This post is more a reminder on the main rule on what not to do when installing a certificate that you requested using Exchange or IIS. Why this reminder? Because even I forget all the times (I’m not playing with Certificates everyday).
– Cert from the CA HAS to be imported on the SAME server where you made the REQUEST from so that you get the Private Key. E.g. you made the request (using New-ExchangeCertificate OR via IIS) on <SERVER 1>, you sent the CA the cert request, then you HAVE to import the certificate that the CA issued you on <SERVER 1>(using Import-ExchangeCertificate or IIS).
– don’t use MMC to import a certificate you get back from the CA as it won’t associate the Private Key either.
Here is an excellent reminder as well from DIGICERT.COM:
Error message: "The certificate with thumbprint… was found but is not valid for use with Exchange Server (reason: PrivateKeyMissing)."
Cause 1: Most common cause of this issue is that a server admin imported the .crt/.cer/.p7b SSL Certificate files through MMC and not through the Exchange command line or IIS where the request was generated.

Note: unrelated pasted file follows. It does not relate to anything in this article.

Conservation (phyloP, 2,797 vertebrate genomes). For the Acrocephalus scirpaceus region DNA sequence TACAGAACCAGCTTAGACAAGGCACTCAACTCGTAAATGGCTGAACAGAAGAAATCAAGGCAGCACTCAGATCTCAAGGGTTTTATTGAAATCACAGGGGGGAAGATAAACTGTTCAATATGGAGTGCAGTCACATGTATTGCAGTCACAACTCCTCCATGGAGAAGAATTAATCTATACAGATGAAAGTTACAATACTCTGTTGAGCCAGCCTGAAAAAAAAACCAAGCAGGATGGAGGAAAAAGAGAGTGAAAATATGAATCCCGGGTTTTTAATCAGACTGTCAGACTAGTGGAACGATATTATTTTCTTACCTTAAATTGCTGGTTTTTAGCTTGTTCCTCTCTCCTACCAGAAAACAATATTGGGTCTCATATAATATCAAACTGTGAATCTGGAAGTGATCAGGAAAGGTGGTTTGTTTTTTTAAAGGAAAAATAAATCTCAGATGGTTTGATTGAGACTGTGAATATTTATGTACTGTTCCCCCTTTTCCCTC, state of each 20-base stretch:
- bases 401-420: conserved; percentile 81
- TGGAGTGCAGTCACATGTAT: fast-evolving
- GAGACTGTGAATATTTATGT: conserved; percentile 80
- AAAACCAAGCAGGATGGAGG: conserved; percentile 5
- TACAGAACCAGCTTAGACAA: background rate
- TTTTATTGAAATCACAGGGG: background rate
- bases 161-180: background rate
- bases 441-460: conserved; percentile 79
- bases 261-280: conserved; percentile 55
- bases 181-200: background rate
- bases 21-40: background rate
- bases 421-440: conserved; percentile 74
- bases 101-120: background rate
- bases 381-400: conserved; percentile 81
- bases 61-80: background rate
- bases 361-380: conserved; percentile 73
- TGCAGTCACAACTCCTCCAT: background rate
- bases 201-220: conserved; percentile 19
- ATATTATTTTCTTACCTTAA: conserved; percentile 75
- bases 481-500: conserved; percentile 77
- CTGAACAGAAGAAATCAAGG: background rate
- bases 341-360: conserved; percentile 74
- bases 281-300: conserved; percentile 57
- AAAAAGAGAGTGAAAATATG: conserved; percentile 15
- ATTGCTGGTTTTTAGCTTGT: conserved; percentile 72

Importing stand-alone certificate files through MMC does not associate those files with their private key. SSL Certificates can only be imported via MMC if they have already been installed to their private key and then backed up to a .pfx file.
Cause 2: An admin correctly imported the certificates to one server but then backed up the certificate files to a .pfx without backing up the private key.
(——————————[Sam’s note]——————————- “checkbox “mark private key exportable or when using New-ExchangeCertificate blabla –PrivateKeyExportable:$true] example:
New-ExchangeCertificate -GenerateRequest -SubjectName "c=CA, o=CONTOSO, cn=globule.contoso.ca" -DomainName webmail.contoso.ca,sammy.contoso.ca,autodiscover.contoso.ca -PrivateKeyExportable $true
——————————–[end of Sam’s note]———————-)